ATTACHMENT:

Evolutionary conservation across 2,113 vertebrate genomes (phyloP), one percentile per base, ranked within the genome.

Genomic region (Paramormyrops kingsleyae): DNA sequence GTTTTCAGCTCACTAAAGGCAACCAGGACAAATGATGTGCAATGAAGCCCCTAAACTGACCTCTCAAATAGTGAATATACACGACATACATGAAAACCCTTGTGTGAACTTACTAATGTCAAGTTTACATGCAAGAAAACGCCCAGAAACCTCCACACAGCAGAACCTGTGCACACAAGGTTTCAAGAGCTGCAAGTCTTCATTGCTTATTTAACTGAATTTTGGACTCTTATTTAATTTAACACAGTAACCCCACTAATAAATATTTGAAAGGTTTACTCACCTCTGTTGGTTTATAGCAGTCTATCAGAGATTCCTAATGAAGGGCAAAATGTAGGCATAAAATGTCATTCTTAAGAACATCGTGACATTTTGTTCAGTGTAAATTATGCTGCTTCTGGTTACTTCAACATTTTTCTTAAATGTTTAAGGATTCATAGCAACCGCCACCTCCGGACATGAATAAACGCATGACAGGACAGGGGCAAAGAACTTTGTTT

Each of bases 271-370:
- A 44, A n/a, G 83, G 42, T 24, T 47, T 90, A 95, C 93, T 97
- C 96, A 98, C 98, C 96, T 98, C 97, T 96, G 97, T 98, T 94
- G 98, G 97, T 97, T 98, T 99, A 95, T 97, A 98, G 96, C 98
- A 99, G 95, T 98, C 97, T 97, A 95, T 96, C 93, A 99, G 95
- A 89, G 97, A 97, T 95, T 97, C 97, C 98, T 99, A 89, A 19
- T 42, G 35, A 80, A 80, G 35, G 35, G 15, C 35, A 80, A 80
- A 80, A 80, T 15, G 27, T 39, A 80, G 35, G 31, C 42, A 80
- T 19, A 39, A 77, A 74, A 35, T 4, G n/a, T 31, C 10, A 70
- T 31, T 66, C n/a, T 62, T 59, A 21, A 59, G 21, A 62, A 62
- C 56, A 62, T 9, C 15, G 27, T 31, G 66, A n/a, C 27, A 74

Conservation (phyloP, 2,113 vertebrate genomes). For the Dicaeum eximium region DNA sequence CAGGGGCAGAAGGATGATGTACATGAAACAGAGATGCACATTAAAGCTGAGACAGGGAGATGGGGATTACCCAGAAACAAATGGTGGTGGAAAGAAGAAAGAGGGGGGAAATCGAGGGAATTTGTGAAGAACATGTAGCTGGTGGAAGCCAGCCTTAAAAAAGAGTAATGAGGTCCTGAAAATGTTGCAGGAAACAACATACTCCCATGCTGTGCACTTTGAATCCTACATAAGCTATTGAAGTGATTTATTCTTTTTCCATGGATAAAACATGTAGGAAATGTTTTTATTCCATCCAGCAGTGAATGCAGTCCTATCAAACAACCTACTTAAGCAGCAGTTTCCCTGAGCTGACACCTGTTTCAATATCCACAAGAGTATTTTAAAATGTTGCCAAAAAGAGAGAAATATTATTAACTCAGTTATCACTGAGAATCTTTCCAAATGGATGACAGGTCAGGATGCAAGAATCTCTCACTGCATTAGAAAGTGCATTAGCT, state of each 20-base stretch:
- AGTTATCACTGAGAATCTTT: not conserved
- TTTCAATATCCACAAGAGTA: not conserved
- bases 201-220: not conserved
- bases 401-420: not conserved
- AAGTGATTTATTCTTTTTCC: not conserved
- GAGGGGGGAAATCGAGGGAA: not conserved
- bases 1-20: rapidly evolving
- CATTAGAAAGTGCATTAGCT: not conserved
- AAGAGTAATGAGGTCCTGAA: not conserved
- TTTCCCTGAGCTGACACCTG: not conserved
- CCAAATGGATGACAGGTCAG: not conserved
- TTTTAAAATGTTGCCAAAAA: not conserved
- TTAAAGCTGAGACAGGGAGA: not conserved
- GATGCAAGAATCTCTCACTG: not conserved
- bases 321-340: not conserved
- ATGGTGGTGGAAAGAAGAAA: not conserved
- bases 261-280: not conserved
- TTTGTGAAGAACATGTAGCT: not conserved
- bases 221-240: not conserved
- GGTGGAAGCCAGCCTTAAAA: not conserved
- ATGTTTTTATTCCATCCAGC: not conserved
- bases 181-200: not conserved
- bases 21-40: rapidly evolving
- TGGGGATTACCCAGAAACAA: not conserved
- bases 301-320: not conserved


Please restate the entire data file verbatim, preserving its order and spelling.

Evolutionary conservation across 2,113 vertebrate genomes (phyloP), one percentile per base, ranked within the genome.

Genomic region (Paramormyrops kingsleyae): DNA sequence GTTTTCAGCTCACTAAAGGCAACCAGGACAAATGATGTGCAATGAAGCCCCTAAACTGACCTCTCAAATAGTGAATATACACGACATACATGAAAACCCTTGTGTGAACTTACTAATGTCAAGTTTACATGCAAGAAAACGCCCAGAAACCTCCACACAGCAGAACCTGTGCACACAAGGTTTCAAGAGCTGCAAGTCTTCATTGCTTATTTAACTGAATTTTGGACTCTTATTTAATTTAACACAGTAACCCCACTAATAAATATTTGAAAGGTTTACTCACCTCTGTTGGTTTATAGCAGTCTATCAGAGATTCCTAATGAAGGGCAAAATGTAGGCATAAAATGTCATTCTTAAGAACATCGTGACATTTTGTTCAGTGTAAATTATGCTGCTTCTGGTTACTTCAACATTTTTCTTAAATGTTTAAGGATTCATAGCAACCGCCACCTCCGGACATGAATAAACGCATGACAGGACAGGGGCAAAGAACTTTGTTT

Each of bases 271-370:
- A 44, A n/a, G 83, G 42, T 24, T 47, T 90, A 95, C 93, T 97
- C 96, A 98, C 98, C 96, T 98, C 97, T 96, G 97, T 98, T 94
- G 98, G 97, T 97, T 98, T 99, A 95, T 97, A 98, G 96, C 98
- A 99, G 95, T 98, C 97, T 97, A 95, T 96, C 93, A 99, G 95
- A 89, G 97, A 97, T 95, T 97, C 97, C 98, T 99, A 89, A 19
- T 42, G 35, A 80, A 80, G 35, G 35, G 15, C 35, A 80, A 80
- A 80, A 80, T 15, G 27, T 39, A 80, G 35, G 31, C 42, A 80
- T 19, A 39, A 77, A 74, A 35, T 4, G n/a, T 31, C 10, A 70
- T 31, T 66, C n/a, T 62, T 59, A 21, A 59, G 21, A 62, A 62
- C 56, A 62, T 9, C 15, G 27, T 31, G 66, A n/a, C 27, A 74

Conservation (phyloP, 2,113 vertebrate genomes). For the Dicaeum eximium region DNA sequence CAGGGGCAGAAGGATGATGTACATGAAACAGAGATGCACATTAAAGCTGAGACAGGGAGATGGGGATTACCCAGAAACAAATGGTGGTGGAAAGAAGAAAGAGGGGGGAAATCGAGGGAATTTGTGAAGAACATGTAGCTGGTGGAAGCCAGCCTTAAAAAAGAGTAATGAGGTCCTGAAAATGTTGCAGGAAACAACATACTCCCATGCTGTGCACTTTGAATCCTACATAAGCTATTGAAGTGATTTATTCTTTTTCCATGGATAAAACATGTAGGAAATGTTTTTATTCCATCCAGCAGTGAATGCAGTCCTATCAAACAACCTACTTAAGCAGCAGTTTCCCTGAGCTGACACCTGTTTCAATATCCACAAGAGTATTTTAAAATGTTGCCAAAAAGAGAGAAATATTATTAACTCAGTTATCACTGAGAATCTTTCCAAATGGATGACAGGTCAGGATGCAAGAATCTCTCACTGCATTAGAAAGTGCATTAGCT, state of each 20-base stretch:
- AGTTATCACTGAGAATCTTT: not conserved
- TTTCAATATCCACAAGAGTA: not conserved
- bases 201-220: not conserved
- bases 401-420: not conserved
- AAGTGATTTATTCTTTTTCC: not conserved
- GAGGGGGGAAATCGAGGGAA: not conserved
- bases 1-20: rapidly evolving
- CATTAGAAAGTGCATTAGCT: not conserved
- AAGAGTAATGAGGTCCTGAA: not conserved
- TTTCCCTGAGCTGACACCTG: not conserved
- CCAAATGGATGACAGGTCAG: not conserved
- TTTTAAAATGTTGCCAAAAA: not conserved
- TTAAAGCTGAGACAGGGAGA: not conserved
- GATGCAAGAATCTCTCACTG: not conserved
- bases 321-340: not conserved
- ATGGTGGTGGAAAGAAGAAA: not conserved
- bases 261-280: not conserved
- TTTGTGAAGAACATGTAGCT: not conserved
- bases 221-240: not conserved
- GGTGGAAGCCAGCCTTAAAA: not conserved
- ATGTTTTTATTCCATCCAGC: not conserved
- bases 181-200: not conserved
- bases 21-40: rapidly evolving
- TGGGGATTACCCAGAAACAA: not conserved
- bases 301-320: not conserved